“This apartment is over four thousand square feet,” Jeannie Woodbrey says casually, entering a half-floor apartment on the 58th floor of One57, a residential tower in Manhattan where she’s a senior sales executive. Central Park stretches out before the windows like a private runway.

“This one starts at 27, up to about 29, depending on the floor,” she explains, referring to the price tag (in millions).

All those millions buy three bedrooms, a big open living room, and a slew of amenities, including access to a pool which has music from Carnegie Hall piped in underwater.

“I describe this phenomenon as, 'We’re building the world’s most expensive bank safety deposit boxes,'” says Jonathan Miller, president of Miller Samuel Real Estate Appraisers. “Essentially, the consumer buys one of these units, puts their valuables in it and then rarely visits. And it’s not unique to New York. Miami is seeing this, San Francisco, Los Angeles.”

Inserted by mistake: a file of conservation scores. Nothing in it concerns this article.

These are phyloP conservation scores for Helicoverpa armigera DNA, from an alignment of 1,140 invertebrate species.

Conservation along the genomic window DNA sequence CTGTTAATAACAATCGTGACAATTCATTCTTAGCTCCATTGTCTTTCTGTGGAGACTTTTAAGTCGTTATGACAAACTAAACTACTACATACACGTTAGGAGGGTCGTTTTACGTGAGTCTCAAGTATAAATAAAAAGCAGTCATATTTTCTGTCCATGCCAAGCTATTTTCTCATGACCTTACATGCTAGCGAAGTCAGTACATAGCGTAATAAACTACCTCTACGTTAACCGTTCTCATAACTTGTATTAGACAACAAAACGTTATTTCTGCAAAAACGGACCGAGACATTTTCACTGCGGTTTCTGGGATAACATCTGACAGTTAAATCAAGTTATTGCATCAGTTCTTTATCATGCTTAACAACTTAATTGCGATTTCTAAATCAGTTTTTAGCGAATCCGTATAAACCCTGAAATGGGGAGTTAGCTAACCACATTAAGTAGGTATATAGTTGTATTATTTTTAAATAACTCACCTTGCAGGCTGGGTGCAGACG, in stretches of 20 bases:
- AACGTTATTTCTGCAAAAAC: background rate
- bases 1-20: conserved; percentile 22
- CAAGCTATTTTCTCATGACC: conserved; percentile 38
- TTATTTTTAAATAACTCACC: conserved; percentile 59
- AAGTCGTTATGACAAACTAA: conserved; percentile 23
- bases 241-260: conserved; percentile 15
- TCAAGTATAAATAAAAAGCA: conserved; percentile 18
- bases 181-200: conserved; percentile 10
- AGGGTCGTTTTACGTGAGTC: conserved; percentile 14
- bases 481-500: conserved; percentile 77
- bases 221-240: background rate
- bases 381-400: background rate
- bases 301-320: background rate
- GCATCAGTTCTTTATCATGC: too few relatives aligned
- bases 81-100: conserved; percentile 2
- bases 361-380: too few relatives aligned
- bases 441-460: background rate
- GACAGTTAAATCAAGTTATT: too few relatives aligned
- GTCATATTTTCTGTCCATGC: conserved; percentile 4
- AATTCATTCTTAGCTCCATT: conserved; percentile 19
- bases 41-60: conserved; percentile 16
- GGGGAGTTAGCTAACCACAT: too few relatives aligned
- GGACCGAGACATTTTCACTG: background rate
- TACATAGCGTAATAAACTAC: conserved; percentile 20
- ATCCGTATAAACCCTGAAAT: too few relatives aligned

Miller says the uber wealthy, many of them foreign, are looking for a place to park their money — Many recent luxury sales have been all-cash deals.

High demand and high prices have encouraged developers to build lots of these super-lux buildings — perhaps too many.

“The Manhattan development market has a problem,” Miller says. “It’s facing too much supply with a steady demand. So when people say the market’s been softening, what they’re really saying is we’ve been building too much. The demand hasn’t really changed.”

He doesn’t believe it’s a bubble, but says the pace of sales is slowing and that may leave some planned projects on the drawing board. 

The euro drops to a nine-year low